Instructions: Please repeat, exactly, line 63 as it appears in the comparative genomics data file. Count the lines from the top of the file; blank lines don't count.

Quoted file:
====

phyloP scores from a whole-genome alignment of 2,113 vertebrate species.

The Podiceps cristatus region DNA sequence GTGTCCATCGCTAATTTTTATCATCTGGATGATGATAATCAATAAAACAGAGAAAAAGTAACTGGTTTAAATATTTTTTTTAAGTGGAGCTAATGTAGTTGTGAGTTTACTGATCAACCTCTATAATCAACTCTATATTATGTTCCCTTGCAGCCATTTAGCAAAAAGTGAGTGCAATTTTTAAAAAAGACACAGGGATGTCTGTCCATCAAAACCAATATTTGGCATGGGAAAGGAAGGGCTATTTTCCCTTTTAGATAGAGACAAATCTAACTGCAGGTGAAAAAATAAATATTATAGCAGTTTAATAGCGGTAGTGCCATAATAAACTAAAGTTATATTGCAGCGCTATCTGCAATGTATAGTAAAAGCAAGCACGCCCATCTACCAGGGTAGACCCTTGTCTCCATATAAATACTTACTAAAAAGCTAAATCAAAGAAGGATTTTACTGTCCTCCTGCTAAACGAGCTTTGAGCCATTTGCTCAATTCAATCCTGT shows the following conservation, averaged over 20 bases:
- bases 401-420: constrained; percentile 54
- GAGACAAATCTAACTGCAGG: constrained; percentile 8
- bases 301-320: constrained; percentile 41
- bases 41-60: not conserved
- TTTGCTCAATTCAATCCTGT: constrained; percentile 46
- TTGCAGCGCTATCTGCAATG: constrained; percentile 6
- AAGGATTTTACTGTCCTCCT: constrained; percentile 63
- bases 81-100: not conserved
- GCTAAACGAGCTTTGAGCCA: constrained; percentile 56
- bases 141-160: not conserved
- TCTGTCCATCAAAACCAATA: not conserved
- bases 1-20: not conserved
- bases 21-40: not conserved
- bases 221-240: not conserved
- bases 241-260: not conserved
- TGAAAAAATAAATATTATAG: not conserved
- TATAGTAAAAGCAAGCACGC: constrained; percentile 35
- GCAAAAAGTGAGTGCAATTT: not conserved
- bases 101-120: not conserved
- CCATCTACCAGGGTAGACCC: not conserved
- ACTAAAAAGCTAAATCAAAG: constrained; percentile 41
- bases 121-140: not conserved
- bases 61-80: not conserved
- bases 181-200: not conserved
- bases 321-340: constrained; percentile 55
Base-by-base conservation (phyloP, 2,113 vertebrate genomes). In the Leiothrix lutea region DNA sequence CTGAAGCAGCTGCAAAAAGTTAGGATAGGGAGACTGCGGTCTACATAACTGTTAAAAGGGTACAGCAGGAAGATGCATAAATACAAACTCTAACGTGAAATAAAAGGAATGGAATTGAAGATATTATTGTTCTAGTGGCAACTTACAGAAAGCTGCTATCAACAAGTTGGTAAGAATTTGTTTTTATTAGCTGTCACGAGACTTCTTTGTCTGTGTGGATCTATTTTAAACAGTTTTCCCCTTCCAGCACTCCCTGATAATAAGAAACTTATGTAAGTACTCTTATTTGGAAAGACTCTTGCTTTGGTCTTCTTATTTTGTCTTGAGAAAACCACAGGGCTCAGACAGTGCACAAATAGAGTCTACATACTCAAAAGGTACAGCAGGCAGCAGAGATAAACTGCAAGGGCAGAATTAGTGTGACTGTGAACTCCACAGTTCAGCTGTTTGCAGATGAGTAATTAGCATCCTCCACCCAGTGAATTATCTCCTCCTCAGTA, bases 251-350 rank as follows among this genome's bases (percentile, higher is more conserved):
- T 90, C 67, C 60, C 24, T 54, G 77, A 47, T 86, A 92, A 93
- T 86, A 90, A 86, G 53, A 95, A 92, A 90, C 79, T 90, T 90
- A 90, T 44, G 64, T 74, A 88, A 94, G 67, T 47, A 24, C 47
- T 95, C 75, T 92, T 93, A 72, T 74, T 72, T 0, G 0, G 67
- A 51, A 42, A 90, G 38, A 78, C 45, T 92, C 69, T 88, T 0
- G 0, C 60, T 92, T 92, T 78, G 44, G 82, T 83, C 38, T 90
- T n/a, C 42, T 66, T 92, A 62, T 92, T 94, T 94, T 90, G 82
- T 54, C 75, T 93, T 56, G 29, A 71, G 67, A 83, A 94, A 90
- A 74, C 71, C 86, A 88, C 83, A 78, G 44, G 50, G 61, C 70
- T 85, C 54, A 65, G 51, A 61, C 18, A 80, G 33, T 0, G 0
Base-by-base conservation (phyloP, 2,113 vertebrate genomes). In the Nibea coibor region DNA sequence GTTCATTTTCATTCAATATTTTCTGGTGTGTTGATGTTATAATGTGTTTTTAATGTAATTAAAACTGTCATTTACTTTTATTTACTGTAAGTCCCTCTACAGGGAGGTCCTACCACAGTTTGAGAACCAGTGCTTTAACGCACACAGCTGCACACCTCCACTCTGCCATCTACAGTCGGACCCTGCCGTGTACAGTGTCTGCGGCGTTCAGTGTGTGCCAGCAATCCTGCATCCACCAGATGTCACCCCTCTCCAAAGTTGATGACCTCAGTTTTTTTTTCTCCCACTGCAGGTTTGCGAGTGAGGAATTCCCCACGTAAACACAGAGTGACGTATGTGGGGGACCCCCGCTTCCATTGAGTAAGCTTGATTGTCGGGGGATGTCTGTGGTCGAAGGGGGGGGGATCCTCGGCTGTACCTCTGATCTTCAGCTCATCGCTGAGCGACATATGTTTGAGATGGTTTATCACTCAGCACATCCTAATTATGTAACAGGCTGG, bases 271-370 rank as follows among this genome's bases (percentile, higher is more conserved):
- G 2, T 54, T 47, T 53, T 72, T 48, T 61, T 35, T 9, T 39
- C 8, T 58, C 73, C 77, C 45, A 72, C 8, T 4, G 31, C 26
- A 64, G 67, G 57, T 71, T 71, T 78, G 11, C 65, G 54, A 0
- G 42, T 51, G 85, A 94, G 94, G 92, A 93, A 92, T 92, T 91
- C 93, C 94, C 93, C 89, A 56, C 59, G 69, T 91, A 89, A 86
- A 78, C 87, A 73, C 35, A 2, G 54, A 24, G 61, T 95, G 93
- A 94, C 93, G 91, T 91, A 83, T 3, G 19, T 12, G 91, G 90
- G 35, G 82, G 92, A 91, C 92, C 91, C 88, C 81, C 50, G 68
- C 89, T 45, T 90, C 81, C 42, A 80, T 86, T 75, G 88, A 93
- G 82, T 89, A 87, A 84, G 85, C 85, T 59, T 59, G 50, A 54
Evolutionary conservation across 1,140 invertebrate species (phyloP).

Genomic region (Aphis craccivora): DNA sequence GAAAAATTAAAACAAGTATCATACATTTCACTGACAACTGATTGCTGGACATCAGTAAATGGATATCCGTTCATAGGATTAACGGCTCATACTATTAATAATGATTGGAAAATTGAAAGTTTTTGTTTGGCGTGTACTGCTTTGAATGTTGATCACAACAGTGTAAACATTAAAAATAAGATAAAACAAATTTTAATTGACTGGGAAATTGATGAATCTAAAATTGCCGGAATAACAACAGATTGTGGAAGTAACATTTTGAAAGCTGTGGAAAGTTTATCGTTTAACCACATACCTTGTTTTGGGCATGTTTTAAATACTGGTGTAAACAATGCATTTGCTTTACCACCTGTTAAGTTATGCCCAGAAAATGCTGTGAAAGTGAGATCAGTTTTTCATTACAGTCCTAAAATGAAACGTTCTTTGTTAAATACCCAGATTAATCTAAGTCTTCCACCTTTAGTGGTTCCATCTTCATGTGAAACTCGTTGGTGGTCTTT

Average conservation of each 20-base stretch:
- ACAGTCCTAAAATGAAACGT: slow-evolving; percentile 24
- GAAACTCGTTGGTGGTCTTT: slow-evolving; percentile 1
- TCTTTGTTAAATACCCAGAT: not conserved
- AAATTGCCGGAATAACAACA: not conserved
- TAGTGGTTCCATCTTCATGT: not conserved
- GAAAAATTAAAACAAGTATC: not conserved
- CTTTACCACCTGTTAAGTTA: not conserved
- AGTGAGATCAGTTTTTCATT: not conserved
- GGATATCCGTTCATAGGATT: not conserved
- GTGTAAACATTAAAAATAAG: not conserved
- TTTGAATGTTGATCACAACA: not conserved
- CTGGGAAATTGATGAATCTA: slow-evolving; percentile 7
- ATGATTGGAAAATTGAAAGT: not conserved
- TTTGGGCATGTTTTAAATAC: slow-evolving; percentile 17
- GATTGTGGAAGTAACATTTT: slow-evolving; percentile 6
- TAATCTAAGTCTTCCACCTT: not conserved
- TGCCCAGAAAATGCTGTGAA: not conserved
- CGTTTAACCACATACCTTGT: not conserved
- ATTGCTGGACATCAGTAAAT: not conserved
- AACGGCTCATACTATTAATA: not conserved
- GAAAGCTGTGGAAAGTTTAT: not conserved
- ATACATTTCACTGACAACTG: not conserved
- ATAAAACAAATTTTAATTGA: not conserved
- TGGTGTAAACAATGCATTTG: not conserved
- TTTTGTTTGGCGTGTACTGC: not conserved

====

- TTTGAATGTTGATCACAACA: not conserved